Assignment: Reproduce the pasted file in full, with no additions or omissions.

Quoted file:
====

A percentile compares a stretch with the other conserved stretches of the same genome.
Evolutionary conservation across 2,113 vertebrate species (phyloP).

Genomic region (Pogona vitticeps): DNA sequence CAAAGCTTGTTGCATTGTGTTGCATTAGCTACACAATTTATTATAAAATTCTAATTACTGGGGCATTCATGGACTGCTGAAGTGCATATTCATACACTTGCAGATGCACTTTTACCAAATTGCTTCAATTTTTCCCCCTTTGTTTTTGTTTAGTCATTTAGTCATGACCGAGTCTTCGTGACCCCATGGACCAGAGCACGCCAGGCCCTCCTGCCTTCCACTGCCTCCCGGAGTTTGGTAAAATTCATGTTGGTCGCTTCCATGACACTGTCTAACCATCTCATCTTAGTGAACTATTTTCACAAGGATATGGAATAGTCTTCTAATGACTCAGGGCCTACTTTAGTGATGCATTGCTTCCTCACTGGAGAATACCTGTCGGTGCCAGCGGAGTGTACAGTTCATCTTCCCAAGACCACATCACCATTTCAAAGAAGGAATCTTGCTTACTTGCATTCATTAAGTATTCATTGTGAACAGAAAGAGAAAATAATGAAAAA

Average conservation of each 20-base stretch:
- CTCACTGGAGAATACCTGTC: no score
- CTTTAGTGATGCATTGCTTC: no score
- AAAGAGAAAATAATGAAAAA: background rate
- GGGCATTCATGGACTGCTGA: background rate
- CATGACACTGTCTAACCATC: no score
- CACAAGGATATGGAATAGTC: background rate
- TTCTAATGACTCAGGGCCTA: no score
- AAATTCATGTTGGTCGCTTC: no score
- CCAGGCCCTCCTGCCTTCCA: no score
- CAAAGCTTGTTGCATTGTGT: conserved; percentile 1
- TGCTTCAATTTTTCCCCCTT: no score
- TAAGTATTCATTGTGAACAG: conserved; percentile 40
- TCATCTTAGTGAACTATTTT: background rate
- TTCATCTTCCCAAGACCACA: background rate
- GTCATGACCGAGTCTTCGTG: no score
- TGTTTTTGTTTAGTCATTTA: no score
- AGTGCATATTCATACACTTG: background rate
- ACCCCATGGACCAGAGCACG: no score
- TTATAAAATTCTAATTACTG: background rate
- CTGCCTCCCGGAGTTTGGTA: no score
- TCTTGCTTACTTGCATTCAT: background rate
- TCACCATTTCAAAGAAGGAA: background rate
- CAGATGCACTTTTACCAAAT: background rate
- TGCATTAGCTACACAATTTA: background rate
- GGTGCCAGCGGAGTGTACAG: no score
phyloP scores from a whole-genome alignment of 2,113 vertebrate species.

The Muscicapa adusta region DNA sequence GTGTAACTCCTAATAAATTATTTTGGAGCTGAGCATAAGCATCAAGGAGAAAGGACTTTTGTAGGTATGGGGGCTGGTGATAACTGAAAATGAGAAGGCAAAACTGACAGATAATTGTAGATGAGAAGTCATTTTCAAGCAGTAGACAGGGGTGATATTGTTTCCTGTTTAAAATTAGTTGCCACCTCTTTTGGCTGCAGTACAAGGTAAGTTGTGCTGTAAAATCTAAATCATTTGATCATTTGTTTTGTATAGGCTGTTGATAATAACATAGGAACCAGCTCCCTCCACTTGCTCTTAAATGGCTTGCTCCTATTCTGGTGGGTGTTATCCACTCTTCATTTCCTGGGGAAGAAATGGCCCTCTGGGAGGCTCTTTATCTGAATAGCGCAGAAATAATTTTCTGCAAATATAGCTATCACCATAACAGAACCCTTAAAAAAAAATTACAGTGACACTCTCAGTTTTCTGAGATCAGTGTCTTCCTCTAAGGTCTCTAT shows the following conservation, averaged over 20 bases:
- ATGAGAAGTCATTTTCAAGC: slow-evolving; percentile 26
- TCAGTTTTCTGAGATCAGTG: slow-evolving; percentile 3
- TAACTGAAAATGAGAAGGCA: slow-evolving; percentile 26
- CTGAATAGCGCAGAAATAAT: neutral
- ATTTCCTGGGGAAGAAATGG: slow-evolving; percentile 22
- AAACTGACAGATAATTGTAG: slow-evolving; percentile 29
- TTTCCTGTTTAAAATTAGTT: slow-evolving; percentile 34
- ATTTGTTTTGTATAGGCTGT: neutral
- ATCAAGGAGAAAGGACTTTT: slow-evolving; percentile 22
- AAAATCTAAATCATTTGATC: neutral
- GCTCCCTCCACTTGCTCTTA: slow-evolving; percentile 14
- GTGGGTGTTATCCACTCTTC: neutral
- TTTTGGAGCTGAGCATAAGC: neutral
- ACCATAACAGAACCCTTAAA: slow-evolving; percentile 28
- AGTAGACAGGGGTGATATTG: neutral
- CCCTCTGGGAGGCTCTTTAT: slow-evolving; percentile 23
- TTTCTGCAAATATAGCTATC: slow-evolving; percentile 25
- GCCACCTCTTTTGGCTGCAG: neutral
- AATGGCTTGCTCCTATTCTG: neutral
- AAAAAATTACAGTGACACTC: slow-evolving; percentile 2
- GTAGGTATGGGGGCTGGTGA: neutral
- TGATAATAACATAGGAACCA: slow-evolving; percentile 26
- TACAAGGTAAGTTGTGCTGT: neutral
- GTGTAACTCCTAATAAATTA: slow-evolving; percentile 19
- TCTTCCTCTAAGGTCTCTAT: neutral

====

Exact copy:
A percentile compares a stretch with the other conserved stretches of the same genome.
Evolutionary conservation across 2,113 vertebrate species (phyloP).

Genomic region (Pogona vitticeps): DNA sequence CAAAGCTTGTTGCATTGTGTTGCATTAGCTACACAATTTATTATAAAATTCTAATTACTGGGGCATTCATGGACTGCTGAAGTGCATATTCATACACTTGCAGATGCACTTTTACCAAATTGCTTCAATTTTTCCCCCTTTGTTTTTGTTTAGTCATTTAGTCATGACCGAGTCTTCGTGACCCCATGGACCAGAGCACGCCAGGCCCTCCTGCCTTCCACTGCCTCCCGGAGTTTGGTAAAATTCATGTTGGTCGCTTCCATGACACTGTCTAACCATCTCATCTTAGTGAACTATTTTCACAAGGATATGGAATAGTCTTCTAATGACTCAGGGCCTACTTTAGTGATGCATTGCTTCCTCACTGGAGAATACCTGTCGGTGCCAGCGGAGTGTACAGTTCATCTTCCCAAGACCACATCACCATTTCAAAGAAGGAATCTTGCTTACTTGCATTCATTAAGTATTCATTGTGAACAGAAAGAGAAAATAATGAAAAA

Average conservation of each 20-base stretch:
- CTCACTGGAGAATACCTGTC: no score
- CTTTAGTGATGCATTGCTTC: no score
- AAAGAGAAAATAATGAAAAA: background rate
- GGGCATTCATGGACTGCTGA: background rate
- CATGACACTGTCTAACCATC: no score
- CACAAGGATATGGAATAGTC: background rate
- TTCTAATGACTCAGGGCCTA: no score
- AAATTCATGTTGGTCGCTTC: no score
- CCAGGCCCTCCTGCCTTCCA: no score
- CAAAGCTTGTTGCATTGTGT: conserved; percentile 1
- TGCTTCAATTTTTCCCCCTT: no score
- TAAGTATTCATTGTGAACAG: conserved; percentile 40
- TCATCTTAGTGAACTATTTT: background rate
- TTCATCTTCCCAAGACCACA: background rate
- GTCATGACCGAGTCTTCGTG: no score
- TGTTTTTGTTTAGTCATTTA: no score
- AGTGCATATTCATACACTTG: background rate
- ACCCCATGGACCAGAGCACG: no score
- TTATAAAATTCTAATTACTG: background rate
- CTGCCTCCCGGAGTTTGGTA: no score
- TCTTGCTTACTTGCATTCAT: background rate
- TCACCATTTCAAAGAAGGAA: background rate
- CAGATGCACTTTTACCAAAT: background rate
- TGCATTAGCTACACAATTTA: background rate
- GGTGCCAGCGGAGTGTACAG: no score
phyloP scores from a whole-genome alignment of 2,113 vertebrate species.

The Muscicapa adusta region DNA sequence GTGTAACTCCTAATAAATTATTTTGGAGCTGAGCATAAGCATCAAGGAGAAAGGACTTTTGTAGGTATGGGGGCTGGTGATAACTGAAAATGAGAAGGCAAAACTGACAGATAATTGTAGATGAGAAGTCATTTTCAAGCAGTAGACAGGGGTGATATTGTTTCCTGTTTAAAATTAGTTGCCACCTCTTTTGGCTGCAGTACAAGGTAAGTTGTGCTGTAAAATCTAAATCATTTGATCATTTGTTTTGTATAGGCTGTTGATAATAACATAGGAACCAGCTCCCTCCACTTGCTCTTAAATGGCTTGCTCCTATTCTGGTGGGTGTTATCCACTCTTCATTTCCTGGGGAAGAAATGGCCCTCTGGGAGGCTCTTTATCTGAATAGCGCAGAAATAATTTTCTGCAAATATAGCTATCACCATAACAGAACCCTTAAAAAAAAATTACAGTGACACTCTCAGTTTTCTGAGATCAGTGTCTTCCTCTAAGGTCTCTAT shows the following conservation, averaged over 20 bases:
- ATGAGAAGTCATTTTCAAGC: slow-evolving; percentile 26
- TCAGTTTTCTGAGATCAGTG: slow-evolving; percentile 3
- TAACTGAAAATGAGAAGGCA: slow-evolving; percentile 26
- CTGAATAGCGCAGAAATAAT: neutral
- ATTTCCTGGGGAAGAAATGG: slow-evolving; percentile 22
- AAACTGACAGATAATTGTAG: slow-evolving; percentile 29
- TTTCCTGTTTAAAATTAGTT: slow-evolving; percentile 34
- ATTTGTTTTGTATAGGCTGT: neutral
- ATCAAGGAGAAAGGACTTTT: slow-evolving; percentile 22
- AAAATCTAAATCATTTGATC: neutral
- GCTCCCTCCACTTGCTCTTA: slow-evolving; percentile 14
- GTGGGTGTTATCCACTCTTC: neutral
- TTTTGGAGCTGAGCATAAGC: neutral
- ACCATAACAGAACCCTTAAA: slow-evolving; percentile 28
- AGTAGACAGGGGTGATATTG: neutral
- CCCTCTGGGAGGCTCTTTAT: slow-evolving; percentile 23
- TTTCTGCAAATATAGCTATC: slow-evolving; percentile 25
- GCCACCTCTTTTGGCTGCAG: neutral
- AATGGCTTGCTCCTATTCTG: neutral
- AAAAAATTACAGTGACACTC: slow-evolving; percentile 2
- GTAGGTATGGGGGCTGGTGA: neutral
- TGATAATAACATAGGAACCA: slow-evolving; percentile 26
- TACAAGGTAAGTTGTGCTGT: neutral
- GTGTAACTCCTAATAAATTA: slow-evolving; percentile 19
- TCTTCCTCTAAGGTCTCTAT: neutral